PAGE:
Kidneythieves is a band headed by both Free Dominguez, vocalist, and Bruce Somers on instrumentals. Earlier this week, it was announced that they produced a music track for the upcoming PSP game, Dissidia 012 [duodecim] Final Fantasy. Their music has transcended many mediums before, but this latest release spearheads the momentum of a long established game franchise. As you’ll hear in the featured track on Dissidia 012’s soundtrack page, the slight crescendo suddenly drops you like a thunderous wave and envelopes you in hard driving beats, electric riffs, and dramatic vocals. The passionate lyrics and powerful electronic-infused instrumentals are Kidneythieves’ unique musical style that suites the energy and conflict of light and dark in Dissidia 012 [duodecim] Final Fantasy. I had the pleasure of interviewing Kidneythieves on how they became a part of Dissidia 012’s soundtrack, some of their previous game audio and cinematic experiences, and where they are taking their music next.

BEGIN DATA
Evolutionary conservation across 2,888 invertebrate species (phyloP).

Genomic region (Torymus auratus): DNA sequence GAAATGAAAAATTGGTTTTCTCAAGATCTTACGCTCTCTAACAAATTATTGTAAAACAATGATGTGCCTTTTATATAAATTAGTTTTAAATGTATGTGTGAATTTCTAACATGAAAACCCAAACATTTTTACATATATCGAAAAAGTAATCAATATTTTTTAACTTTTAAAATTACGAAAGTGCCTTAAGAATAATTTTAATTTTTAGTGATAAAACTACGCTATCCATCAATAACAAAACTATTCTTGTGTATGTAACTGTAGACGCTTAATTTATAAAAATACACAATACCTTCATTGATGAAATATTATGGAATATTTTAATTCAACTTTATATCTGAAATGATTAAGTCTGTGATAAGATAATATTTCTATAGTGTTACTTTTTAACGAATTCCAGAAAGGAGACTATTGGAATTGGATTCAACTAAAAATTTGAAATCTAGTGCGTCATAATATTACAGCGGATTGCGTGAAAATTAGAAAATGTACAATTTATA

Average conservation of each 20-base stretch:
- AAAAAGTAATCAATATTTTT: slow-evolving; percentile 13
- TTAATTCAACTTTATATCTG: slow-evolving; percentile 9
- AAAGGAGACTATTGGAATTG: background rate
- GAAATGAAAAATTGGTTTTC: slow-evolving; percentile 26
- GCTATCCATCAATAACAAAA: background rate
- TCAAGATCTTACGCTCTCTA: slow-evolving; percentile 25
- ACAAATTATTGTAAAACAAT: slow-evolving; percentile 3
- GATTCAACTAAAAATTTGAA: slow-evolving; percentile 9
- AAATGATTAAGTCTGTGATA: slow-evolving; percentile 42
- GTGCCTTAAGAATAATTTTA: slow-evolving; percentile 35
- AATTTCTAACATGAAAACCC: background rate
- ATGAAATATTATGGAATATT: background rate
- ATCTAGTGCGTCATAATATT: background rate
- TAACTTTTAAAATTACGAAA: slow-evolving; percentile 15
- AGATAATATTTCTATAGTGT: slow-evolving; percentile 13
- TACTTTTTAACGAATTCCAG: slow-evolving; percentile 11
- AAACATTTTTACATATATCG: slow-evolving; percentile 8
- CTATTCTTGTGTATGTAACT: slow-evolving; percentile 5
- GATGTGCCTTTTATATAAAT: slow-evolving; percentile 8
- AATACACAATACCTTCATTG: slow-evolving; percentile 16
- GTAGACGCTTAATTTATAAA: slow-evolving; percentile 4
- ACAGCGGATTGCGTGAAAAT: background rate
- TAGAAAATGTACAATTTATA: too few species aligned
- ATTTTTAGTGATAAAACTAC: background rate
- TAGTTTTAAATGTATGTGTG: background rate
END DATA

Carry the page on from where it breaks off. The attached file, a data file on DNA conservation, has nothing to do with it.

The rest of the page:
Bruce: We like to use examples like a combination of Portishead meets Nine-Inch Nails. It’s a heavy sound, but with a lot of electronic elements that give you something a little bit different. We play a little alternative, taking a standard song that we would do and try to throw a few curves in like that. Free’s vocals are incredibly distinctive.
Free: I always think of our music as dramatic in some way. Whether it be more chill and open or super heavy and in your face. I always think of it as electronic, dramatic and rock with a groove element.
What is the name of the Kidneythieves track that is used in Dissidia 012 [duodecim] Final Fantasy?
Free: The track is called “God In Fire” [Track number 22 in the Dissidia 012 [duodecim] Final Fantasy Original Soundtrack]. I think because the game has not been released yet, that it’s kind of a surprise where it is in the game. It is something that will be revealed.
Free: No, we did that specifically for Square Enix and the Dissidia 012 [duodecim] Final Fantasy game.
Bruce: [Square Enix] is releasing “God In Fire” on their soundtrack for the game. We’re coming out with an EP that is coming out in the next couple of months that’s basically going to be all new tracks.
Can you tell us a bit about your upcoming EP, The Invisible Plan? Is there a prevalent theme?